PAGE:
As the year comes to a close, it’s time to look back at the work that’s been done so far on the rewrite for CodeIgniter. Much of the work needed to get the core into a place where it’s more in the public eye has been done. That doesn’t mean that things won’t change, but it’s getting closer and more finalized every day.
So, what can you expect?
Simplicity has always been a hallmark of CodeIgniter in the past. It’s simple to pick up and get started with. It’s fairly simple to learn. And it doesn’t do a lot of magic in the background to make everything happen. That’s one of the things that has come more and more to the forefront while we’re developing this: a focus on simplicity.
Not just simple for the user, though we feel that we’re doing pretty good there, too. But a simplicity of the solutions chosen within the core framework itself. Config files are one example. They are simply classes. That means that there’s no extra loader needed for a configuration file, and that a configuration file can exist anywhere that the autoloader can find it. While we’ve used some modern practices like dependency injection, that has been kept simple, too. Initially, I had created a convention-based DI container that I was pretty proud of. Eventually, though, I decided it was too complex of a solution, when all that was needed was a single class with methods that return a class for you.
Simpler isn’t just code for us. Simpler code frequently executes faster. It’s also simpler to understand when you’re debugging your own code. And simpler for us to maintain.
CodeIgniter has always been known for being pretty speedy compared to some of the other well-known frameworks. Version 4 will continue that trend. Now that we have all of the required pieces in place that are loaded during a simple “Hello World” example, I had to see how we were comparing with CI3. I was pleasantly surprised.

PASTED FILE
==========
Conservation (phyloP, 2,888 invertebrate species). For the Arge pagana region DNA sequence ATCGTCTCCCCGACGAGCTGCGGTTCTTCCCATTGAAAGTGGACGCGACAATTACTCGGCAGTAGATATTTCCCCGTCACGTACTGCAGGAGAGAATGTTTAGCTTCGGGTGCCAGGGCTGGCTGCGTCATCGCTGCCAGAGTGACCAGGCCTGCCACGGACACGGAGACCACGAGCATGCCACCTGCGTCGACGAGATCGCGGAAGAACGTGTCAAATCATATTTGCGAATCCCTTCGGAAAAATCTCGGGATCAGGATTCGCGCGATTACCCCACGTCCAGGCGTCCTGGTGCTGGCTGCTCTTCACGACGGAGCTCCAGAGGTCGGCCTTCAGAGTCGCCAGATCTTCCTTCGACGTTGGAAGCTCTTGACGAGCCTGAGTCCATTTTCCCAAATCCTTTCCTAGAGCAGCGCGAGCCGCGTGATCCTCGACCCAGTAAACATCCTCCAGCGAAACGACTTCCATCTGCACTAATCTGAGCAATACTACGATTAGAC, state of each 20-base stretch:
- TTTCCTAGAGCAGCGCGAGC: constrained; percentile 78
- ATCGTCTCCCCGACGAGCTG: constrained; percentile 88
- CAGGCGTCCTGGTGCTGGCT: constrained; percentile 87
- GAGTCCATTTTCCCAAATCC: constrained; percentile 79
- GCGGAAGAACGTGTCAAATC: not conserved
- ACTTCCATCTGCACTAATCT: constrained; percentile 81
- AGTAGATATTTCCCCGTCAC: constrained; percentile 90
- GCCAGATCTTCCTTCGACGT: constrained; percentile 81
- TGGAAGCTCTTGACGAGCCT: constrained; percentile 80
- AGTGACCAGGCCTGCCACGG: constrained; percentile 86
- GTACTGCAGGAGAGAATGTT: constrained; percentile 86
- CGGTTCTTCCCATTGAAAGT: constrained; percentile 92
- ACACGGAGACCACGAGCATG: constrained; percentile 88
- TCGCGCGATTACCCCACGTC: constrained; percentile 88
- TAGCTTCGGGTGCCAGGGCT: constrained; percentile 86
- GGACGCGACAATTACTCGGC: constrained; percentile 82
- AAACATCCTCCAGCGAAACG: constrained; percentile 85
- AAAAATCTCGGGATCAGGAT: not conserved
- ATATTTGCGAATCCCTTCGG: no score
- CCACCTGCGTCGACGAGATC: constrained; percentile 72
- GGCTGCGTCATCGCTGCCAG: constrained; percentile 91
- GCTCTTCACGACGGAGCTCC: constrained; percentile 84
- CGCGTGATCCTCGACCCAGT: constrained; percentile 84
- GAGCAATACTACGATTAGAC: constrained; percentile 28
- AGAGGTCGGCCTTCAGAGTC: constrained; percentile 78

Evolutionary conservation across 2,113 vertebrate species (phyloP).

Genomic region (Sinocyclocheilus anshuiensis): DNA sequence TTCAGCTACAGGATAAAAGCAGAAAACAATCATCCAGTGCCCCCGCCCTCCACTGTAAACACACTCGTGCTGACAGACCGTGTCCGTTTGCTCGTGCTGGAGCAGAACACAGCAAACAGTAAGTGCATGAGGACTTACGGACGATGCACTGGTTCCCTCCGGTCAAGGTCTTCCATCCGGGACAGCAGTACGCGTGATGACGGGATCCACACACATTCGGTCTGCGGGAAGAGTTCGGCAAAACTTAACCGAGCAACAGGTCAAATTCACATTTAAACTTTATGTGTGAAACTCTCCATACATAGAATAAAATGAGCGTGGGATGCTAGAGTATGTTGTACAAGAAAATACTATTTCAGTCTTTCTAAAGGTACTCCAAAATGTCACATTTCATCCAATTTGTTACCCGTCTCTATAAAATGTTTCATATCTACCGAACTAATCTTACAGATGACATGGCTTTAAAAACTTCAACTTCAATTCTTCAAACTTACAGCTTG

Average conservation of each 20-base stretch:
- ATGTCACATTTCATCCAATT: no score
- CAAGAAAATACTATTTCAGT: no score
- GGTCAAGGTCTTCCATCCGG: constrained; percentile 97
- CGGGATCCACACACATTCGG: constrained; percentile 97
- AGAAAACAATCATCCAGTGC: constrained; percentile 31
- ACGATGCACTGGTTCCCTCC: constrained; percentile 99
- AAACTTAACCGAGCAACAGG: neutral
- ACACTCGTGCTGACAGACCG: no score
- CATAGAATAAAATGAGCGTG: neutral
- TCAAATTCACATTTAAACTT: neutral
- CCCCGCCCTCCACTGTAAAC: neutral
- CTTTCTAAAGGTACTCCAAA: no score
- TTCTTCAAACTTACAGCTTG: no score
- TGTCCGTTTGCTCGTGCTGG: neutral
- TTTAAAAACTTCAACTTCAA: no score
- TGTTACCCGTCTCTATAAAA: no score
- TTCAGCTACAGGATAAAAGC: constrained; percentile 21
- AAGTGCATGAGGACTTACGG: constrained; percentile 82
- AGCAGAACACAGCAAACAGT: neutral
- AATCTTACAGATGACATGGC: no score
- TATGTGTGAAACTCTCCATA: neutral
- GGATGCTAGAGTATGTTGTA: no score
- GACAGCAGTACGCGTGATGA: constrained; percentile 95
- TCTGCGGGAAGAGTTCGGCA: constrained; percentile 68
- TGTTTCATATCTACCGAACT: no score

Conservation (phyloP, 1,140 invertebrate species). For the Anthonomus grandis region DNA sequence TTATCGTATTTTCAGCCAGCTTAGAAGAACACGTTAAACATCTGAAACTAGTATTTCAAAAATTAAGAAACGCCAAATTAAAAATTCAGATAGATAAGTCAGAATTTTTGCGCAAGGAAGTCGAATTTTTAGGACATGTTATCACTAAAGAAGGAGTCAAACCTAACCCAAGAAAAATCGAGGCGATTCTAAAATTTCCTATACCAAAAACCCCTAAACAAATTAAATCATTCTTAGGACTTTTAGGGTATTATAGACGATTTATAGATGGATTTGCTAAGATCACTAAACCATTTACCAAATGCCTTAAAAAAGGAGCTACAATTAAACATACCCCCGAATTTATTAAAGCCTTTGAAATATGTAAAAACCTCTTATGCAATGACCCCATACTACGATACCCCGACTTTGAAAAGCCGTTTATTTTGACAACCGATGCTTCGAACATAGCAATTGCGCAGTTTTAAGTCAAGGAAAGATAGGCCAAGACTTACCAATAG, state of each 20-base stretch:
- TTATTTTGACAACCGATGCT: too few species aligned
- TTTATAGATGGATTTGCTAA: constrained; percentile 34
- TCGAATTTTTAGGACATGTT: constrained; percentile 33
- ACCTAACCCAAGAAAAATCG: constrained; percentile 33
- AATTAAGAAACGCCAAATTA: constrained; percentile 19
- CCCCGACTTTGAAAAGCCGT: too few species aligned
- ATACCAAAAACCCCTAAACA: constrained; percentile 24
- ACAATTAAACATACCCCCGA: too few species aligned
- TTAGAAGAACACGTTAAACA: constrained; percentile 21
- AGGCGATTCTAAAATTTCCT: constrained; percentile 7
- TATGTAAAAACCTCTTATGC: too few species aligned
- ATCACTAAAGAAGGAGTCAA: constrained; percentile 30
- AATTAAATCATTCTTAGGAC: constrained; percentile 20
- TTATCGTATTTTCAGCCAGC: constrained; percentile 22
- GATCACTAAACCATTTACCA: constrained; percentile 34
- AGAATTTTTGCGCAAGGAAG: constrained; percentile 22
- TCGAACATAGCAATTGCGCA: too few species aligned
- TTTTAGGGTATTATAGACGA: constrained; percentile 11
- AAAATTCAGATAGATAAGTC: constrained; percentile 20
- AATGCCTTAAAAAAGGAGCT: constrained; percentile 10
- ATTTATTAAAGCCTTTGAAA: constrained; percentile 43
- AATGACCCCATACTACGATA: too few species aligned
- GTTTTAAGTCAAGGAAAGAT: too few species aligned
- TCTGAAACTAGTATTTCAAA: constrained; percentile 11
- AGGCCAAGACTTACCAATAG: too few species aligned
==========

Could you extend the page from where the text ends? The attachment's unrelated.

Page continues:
My first, very informal, test was done by simply refreshing the page quite a few times on both versions and determining an average display time based on the number that it shows on the default home page. CI4 was showing an average of around 0.0086 seconds, while CI3 was averaging 0.0124. Now, this is on a 5-year old iMac, running Apache with XDebug off and no opcaching, and entirely too many applications open. Nothing here has been optimized for speed, so ignore the actual numbers. But that’s a pretty good speed difference there.
Next up was to determine how that translated to something more like a real-world use case. Tests were ran on the same computer, using Apache, with XDebug disabled and opcache turned on. I used Apache bench to slam the sites with 3 rounds of the following command, taking the average number:
ab -n 2000 -c 10 http://ci4.dev/
The results? CI4 gave around 2500 requests per second, while CI3 clocked about 2250 requests per second. That’s about a 10% improvement. On code that has had no optimization, yet, and that has a few portions where more files were needed to implement a more robust solution, like the Request and Response process. I’m thrilled by those results so far. Use that with Nginx and you’d see even better results.
Another thing that I’ve seen touted about CodeIgniter on the forums for years has been that it doesn’t force you do anything in one particular way. You’re free to use models (or not) as you see fit. Controllers can be thin or fat. The choices are yours. In many ways, I feel that the core we’ve come up with takes that even farther.
You can still work with models and controllers in much the same way that you’re used to, sticking them in the familiar directories. You’re encouraged, though, to use Namespaces. Certain parts of the framework do require it, like config files. Once you get in the habit of namespacing all of your classes, then the flexibility explodes. The application folder can be modified to whatever fits your need, or your application’s architecture. You can add directories for EntityModels, Repos, Interfaces, whatever you need.
You can split your code into modules by simply namespacing them and letting the autoloader know where to find that namespace. Simple classes make up most of your module’s parts (config files, controllers, models, and libraries), and non-class files, like helpers and views can be loaded from namespaced directories just like they were actually namespaced. In addition, routes can point to any class/method that the autoloader can find, whether it’s officially a controller or not.